coffee pot posts, depression/anxiety, Uncategorized, weaving

Saturday morning coffee pot post

20220131_083313The paragraph and list below it showed up in my Facebook memories from exactly five years ago. Good to know that some things haven’t changed.

In the interest of self care, I’ve thought a lot about what I truly enjoying doing the most as opposed to what I think I should enjoy the most. Here they are, in no particular order:
 
-Sleeping late and drinking coffee while watching my cats play in the morning
-Weaving strips of cloth together
-Good beer with friends at a local bar
-Creating art in the same space with friends
-Related: Art retreats where I can totally focus on doing what’s in front of me
-TRAVEL to new and beautiful places, preferably natural beauty
-Ice cream
-Dark chocolate with sea salt
-Twisted humor
-Mixing yarn colors together to interpret tapestry design
-Watching seeds sprout
-Recurring dreams about weaving and fantastical looms
-Solving puzzles and playing games based mostly on logic and a bit of luck thrown in for fun
-Seafood
-Leaf prints on new cement, as well as on cloth!
-Connecting with artists and friends on Facebook who share my passions
-La Croix orange water

20220202_181416

Anyway, on Wednesday, I got up with one thing in mind – to finish up at least one work-in-progress. I chose a good one. The fabric that I wove last winter was intended to be curtains, but I didn’t have enough of it to make four panels of the length needed for our tall Craftsman windows. I had put the fabric away for months. In the latest issue of Handwoven there were lots of towels, including bath towels. Of course! Bath towels don’t have to be terrycloth. These are woven of unmercerized cotton and have lots of texture. I fired up the sewing machine and lo and behold it performed like a dream all day. At the end of it, I had two big bath towels and two smaller towels.

On Thursday, I pulled all the drawers out of my clothes dresser and purged two drawers worth of old clothes. Most of these went into the garbage because they were old socks and underwear and ratty clothes with holes or significant wear. I picked out a few to cut up for rags and to save for another t-shirt quilt. Today I am pulling books off the shelf and I intend to go through my closet and do those clothes and shoes.

And weaving. I am weaving again, thank God. I’ll post a tapestry photo tomorrow.

I bought plane tickets for myself and two friends to go to Focus on Book Arts in Forest Grove, Oregon in mid-July. This might be my last FOBA, so I will mask up and be as careful as possible and go. I want to go to the West Coast one more time before I head to Europe for good.

If you aren’t interested in my personal and work life, you may want to skip the part below.

This has been a particularly rough week for me because I totally lost my temper at work on Tuesday and then had a meltdown in front of the department head. It was suggested that I take a few days off.. Fortunately I had a therapy appointment on the first day off, and I had planned to go in the following day but she suggested that I take another day off. So I stayed home on Wednesday and Thursday to get my anxiety and anger under control. As a result, I had a ton of work to do on Friday and that pretty much kept my brain busy all day. Nobody said anything to trigger me, thank God.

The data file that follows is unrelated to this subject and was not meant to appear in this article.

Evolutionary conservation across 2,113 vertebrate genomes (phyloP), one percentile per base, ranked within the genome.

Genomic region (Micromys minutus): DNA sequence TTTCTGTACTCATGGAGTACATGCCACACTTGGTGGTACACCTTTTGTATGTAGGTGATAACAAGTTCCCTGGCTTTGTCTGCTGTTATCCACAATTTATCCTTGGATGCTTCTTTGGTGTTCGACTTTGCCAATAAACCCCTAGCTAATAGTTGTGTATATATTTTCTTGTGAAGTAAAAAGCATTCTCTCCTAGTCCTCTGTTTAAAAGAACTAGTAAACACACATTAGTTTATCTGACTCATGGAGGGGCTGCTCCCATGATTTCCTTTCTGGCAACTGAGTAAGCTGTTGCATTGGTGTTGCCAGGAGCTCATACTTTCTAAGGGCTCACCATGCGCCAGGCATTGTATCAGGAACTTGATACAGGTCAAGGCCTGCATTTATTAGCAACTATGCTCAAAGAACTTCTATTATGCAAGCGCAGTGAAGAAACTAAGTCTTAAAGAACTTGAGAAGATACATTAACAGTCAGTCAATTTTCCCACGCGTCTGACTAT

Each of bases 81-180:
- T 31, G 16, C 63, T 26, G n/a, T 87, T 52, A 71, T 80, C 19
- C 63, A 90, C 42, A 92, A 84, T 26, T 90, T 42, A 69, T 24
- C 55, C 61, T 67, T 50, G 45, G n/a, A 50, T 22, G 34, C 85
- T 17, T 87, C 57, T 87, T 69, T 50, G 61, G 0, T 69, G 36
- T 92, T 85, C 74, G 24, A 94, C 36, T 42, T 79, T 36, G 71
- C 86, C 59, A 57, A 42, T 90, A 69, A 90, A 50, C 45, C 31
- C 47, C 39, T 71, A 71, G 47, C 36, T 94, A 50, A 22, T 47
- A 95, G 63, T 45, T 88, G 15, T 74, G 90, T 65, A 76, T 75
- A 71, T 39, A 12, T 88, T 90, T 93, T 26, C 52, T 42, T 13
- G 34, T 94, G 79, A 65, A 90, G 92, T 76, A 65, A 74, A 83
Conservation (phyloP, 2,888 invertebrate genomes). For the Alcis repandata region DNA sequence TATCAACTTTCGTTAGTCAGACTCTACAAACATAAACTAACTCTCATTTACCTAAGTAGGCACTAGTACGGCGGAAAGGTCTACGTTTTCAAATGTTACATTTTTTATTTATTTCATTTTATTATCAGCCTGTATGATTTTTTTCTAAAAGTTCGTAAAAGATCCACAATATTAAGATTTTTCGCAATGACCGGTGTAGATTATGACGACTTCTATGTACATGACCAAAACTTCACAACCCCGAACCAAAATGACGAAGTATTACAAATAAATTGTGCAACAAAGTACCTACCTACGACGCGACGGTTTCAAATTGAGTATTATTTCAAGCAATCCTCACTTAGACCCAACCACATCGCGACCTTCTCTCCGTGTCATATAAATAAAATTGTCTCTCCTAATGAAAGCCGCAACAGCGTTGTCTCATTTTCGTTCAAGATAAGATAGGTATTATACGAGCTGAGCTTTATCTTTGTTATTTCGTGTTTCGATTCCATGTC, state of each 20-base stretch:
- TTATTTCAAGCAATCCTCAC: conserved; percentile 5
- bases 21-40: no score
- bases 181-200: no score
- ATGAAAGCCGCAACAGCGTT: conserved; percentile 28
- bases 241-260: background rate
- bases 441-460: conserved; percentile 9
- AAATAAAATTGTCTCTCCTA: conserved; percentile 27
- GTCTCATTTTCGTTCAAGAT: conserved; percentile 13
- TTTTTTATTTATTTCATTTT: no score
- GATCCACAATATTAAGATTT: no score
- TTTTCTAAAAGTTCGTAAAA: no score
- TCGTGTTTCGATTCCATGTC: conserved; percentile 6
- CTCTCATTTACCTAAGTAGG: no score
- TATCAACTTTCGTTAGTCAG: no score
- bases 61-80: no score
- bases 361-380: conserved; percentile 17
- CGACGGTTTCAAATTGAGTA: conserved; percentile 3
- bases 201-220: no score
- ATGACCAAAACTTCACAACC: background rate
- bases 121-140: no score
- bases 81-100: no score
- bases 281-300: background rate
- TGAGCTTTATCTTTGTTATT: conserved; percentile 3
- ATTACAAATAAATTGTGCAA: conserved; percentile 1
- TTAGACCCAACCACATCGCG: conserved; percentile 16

At the heart of the issue here was sexism and a lack of respect for the work that staff does. A male professor explained to me for the second time how I had misinterpreted a policy that I have been working with as a baseline for one of the main areas of my job for 18 years. It was a textbook example of mansplaining and when I again told him what the policy meant (it was clear as day), he began ignoring me and directed the rest of the email thread to the male faculty member responsible for this area. Someone who I trained, and who leaves all the details and process to me. When the man in charge supported what I said, the professor backed down. Then I demanded that the professor acknowledge the work that I do and that I did extra work to accommodate his last minute requests. Of course there was no response, and then nobody understood why I lost my mind afterwards. Even I couldn’t articulate it.  I figured all this out later with the help of my therapist.

I was told that even though I believe that I am on equal footing with faculty, that I am not and never will be, and no matter whether I am right or wrong, I have to do as I am told and accept it or be in danger of losing my job. That faculty don’t care about my feelings and that I need to suck it up and get over it.  (The person who told me this is also staff.) It’s true, unfortunately. Not all faculty treat us this way, but the narcissists regularly leave us out of decision making and do not ask for our feedback although all three of us are valuable resources of information, having gone through the changes in administrative policy for over a decade. All three of us have trained faculty in department administrative positions. Then when problems arise, we are usually the ones who have to fix them. We are not supposed to show anger about this situation. This is our present reality, and not one that is likely to change before I leave this place. We are considered to be expendable.

I do believe that this place will break me if I don’t get out of here soon. I have a little over a year to go before I can get the Social Security to supplement my retirement pension and savings. Then I should be able to get by.

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